Progressive retinal atrophy is one of the most widespread hereditary health conditions in dogs that affects the eyes, and it leads to a gradual and irreversible blindness. While the condition can only be inherited through parent dogs that are affected by the condition or carriers for the faulty gene mutation that causes it, it is widely enough spread across the gene pools of a relatively high number of different breeds, to the point that it poses a significant risk to the wider health of said breeds as a whole.
Whilst progressive retinal atrophy ultimately leads to blindness in dogs affected, several different gene mutations can cause the condition, and each of them work in different ways. Because there is no way to treat or reverse blindness caused by progressive retinal atrophy, the only way to keep the condition from spreading widely across affected breeds and so, affecting more dogs is to ensure that dogs that are carriers for one of the gene mutations that cause the problem are tested for it prior to breeding, and affected dogs removed from the breeding pool.
In this article, we will look at the RCD2 form of progressive retinal atrophy in dogs, what sort of dogs are affected by the condition, and how testing works. For more general information on progressive retinal atrophy and how it can affect dogs, check out this article.
The RCD2 variant of progressive retinal atrophy affects the rods and cones of the eyes-the areas of the retina responsible for receiving light and colour messages, and transmitting them to the brain where they are formed into the picture that constitutes what the dog sees.
The RCD2 variant of the condition is one of the fastest onset varieties of progressive retinal atrophy, and whilst many variants of the condition do not begin to present in dogs until they are at least three-or for some forms, much older-the RCD2 type may become symptomatic as early as six weeks of age, and by the time the dog is around twelve weeks old, they may well have lost all or most of their vision.
Progressive retinal atrophy RCD2 is a type of progressive retinal atrophy that affects certain collie breeds; specifically the rough collie and the smooth collie. This means that dogs of these two breeds are particularly at risk of developing the condition, and risk factors are also present in cross breed dogs that have partial ancestry from either the rough or the smooth collie.
Dogs that have inherited copies of the faulty gene that lead to the condition generally begin to show the early signs of their gradual progression to blindness when they are very young, and will generally begin to lose their night vision from around the time they are six weeks old-and so just a month or so after their eyes opened and they first gained their vision.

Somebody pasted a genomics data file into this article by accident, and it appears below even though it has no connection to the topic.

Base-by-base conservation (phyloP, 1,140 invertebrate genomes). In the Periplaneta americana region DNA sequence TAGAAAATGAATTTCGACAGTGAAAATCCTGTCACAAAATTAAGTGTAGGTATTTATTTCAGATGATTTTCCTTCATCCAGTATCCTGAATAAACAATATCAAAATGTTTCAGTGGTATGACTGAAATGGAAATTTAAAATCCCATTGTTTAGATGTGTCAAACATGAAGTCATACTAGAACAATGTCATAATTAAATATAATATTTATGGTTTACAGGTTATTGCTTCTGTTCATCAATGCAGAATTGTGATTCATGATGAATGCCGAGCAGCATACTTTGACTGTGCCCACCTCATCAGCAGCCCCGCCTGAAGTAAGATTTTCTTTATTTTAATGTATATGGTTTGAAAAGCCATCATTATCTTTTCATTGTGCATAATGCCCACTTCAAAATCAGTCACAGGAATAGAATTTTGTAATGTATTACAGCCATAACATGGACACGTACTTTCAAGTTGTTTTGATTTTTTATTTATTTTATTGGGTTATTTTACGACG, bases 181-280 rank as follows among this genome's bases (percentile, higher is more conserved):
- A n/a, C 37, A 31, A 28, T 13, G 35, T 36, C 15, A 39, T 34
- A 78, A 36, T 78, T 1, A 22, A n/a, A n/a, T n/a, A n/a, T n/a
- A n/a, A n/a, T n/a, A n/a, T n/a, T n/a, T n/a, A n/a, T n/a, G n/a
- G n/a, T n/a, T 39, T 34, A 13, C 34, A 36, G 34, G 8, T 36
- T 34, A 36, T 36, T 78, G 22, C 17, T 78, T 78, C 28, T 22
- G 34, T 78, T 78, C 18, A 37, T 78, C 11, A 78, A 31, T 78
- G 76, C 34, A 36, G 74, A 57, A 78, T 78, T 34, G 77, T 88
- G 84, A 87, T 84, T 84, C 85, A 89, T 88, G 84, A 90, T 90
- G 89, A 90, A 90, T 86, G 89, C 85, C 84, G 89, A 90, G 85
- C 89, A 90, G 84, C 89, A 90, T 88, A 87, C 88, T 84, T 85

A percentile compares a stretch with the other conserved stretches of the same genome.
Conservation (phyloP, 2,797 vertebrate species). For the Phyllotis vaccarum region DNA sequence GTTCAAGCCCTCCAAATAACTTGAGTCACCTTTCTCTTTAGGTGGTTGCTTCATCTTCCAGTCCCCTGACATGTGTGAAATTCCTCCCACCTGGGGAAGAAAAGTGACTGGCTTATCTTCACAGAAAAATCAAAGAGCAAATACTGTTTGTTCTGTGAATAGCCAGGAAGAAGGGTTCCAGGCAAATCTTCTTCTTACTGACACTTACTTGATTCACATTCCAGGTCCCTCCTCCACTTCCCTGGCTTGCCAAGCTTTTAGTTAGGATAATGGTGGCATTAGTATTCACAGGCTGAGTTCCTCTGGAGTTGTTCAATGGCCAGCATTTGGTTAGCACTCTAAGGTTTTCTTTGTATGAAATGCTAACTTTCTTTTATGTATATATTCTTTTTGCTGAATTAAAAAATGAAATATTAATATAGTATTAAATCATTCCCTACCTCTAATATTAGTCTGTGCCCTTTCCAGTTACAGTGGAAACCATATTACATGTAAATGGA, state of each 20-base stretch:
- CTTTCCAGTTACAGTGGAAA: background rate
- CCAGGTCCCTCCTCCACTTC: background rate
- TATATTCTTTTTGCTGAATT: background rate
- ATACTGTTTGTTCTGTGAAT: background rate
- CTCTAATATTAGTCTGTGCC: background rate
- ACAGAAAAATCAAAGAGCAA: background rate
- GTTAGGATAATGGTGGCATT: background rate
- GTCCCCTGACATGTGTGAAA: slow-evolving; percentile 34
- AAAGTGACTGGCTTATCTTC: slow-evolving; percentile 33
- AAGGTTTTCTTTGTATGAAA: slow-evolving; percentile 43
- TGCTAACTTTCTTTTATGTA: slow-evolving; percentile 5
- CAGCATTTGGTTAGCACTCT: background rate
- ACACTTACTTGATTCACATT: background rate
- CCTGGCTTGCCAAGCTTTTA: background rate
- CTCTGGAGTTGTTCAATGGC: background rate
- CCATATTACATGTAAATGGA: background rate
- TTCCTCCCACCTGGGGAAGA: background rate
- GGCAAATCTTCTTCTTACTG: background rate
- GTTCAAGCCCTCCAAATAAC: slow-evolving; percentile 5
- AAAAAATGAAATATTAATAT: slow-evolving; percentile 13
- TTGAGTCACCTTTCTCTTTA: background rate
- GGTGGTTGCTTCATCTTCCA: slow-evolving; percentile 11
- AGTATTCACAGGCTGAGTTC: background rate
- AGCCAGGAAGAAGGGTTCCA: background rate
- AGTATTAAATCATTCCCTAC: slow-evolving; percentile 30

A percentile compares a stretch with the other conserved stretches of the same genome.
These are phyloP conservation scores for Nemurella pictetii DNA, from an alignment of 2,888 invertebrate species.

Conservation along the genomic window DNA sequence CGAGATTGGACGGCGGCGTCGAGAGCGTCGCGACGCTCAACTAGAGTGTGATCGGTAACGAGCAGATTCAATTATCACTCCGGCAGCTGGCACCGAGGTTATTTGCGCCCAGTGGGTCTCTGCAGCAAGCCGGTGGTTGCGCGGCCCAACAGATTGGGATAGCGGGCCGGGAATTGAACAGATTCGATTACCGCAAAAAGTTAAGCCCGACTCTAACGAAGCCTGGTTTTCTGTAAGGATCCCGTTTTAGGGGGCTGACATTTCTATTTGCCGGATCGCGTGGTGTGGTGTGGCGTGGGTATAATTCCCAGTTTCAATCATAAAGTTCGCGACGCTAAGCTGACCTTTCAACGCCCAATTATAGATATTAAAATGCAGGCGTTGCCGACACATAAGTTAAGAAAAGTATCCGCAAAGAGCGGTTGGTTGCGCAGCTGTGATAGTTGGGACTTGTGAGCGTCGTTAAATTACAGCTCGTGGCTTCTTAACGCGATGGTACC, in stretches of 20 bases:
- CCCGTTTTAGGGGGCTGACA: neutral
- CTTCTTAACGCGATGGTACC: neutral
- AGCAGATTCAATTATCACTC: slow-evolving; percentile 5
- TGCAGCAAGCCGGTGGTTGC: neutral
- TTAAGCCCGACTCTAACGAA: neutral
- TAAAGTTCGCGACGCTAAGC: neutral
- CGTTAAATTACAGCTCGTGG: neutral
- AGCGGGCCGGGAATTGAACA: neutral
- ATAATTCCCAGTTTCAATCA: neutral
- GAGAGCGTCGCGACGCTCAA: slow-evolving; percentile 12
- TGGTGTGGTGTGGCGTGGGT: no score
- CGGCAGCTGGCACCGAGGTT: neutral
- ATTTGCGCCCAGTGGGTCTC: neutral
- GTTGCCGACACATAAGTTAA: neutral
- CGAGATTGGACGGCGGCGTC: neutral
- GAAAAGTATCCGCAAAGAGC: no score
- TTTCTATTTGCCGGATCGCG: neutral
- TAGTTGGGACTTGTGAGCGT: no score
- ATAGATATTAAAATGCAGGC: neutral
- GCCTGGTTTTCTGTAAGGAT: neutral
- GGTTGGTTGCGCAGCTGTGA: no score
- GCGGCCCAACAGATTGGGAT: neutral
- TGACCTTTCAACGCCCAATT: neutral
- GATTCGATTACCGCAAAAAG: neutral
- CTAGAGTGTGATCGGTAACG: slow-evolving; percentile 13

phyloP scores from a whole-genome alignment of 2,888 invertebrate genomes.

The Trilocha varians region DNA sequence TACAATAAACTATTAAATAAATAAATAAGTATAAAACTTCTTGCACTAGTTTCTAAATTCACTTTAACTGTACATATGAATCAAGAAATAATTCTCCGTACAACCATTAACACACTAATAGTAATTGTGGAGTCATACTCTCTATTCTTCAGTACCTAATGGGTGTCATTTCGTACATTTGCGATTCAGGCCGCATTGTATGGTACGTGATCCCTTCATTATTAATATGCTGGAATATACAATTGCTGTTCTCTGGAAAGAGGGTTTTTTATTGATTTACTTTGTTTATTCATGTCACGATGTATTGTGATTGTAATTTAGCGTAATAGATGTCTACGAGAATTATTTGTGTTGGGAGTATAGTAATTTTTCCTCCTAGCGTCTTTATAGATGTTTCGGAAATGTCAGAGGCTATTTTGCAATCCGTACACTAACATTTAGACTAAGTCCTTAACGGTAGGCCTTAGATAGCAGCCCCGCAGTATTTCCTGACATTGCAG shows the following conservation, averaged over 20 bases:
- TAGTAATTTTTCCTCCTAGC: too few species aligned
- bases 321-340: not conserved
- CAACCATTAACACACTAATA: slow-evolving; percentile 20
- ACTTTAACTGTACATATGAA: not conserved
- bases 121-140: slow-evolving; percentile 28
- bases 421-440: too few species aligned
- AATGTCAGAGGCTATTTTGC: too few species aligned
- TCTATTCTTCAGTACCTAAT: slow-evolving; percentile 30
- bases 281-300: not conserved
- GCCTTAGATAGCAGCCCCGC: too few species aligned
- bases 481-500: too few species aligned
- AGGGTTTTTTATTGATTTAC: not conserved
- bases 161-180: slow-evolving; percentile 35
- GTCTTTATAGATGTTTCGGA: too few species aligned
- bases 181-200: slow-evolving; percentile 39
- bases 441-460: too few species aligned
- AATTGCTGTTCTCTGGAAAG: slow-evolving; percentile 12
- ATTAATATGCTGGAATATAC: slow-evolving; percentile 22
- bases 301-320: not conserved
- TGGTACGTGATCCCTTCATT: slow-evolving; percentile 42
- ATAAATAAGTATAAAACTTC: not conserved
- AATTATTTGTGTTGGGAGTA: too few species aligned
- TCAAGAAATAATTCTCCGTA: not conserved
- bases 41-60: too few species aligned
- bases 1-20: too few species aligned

Often, affected dogs are completely blind by the time they reach twelve weeks old.
RCD2 progressive retinal atrophy is an autosomal recessive condition, which means that if neither parent dog carries the gene, their offspring will neither become a carrier nor affected by the condition. If one parent dog is a carrier but the other is clear, there is a 50% chance for each of their offspring to become clear or a carrier themselves respectively.
If both parent dogs are carriers, 50% of their offspring will become carriers, 25% will be clear, and 25% will be affected by the condition.
If one parent dog is affected but the other is clear, all of the puppies will become carriers. If one parent dog is affected and the other is a carrier, half of their offspring will be carriers, and half affected. If both parent dogs are affected, all of their puppies will be affected too.
Whilst the fact that progressive retinal atrophy RCD2 is fast in onset means that dog owners will know very early on if their dogs are affected by the condition and so are highly unlikely to attempt to breed from them, a significant number of dogs from the rough collie and smooth collie breeds may still be carriers for the gene that leads to the condition, even if they are not affected by the condition themselves.
For this reason, testing for PRA RCD2 is important in the two affected breeds, to ensure that carriers are not bred and so, do not pass on the gene.
The test for PRA RCD2 involves a sample of your dog’s DNA-usually taken by means of a cheek sample-being sent off to a laboratory for assessment. The cheek swab itself can be taken by your dog’s own vet, and for details of the laboratories that can perform the test, check out the list on The Kennel Club’s website.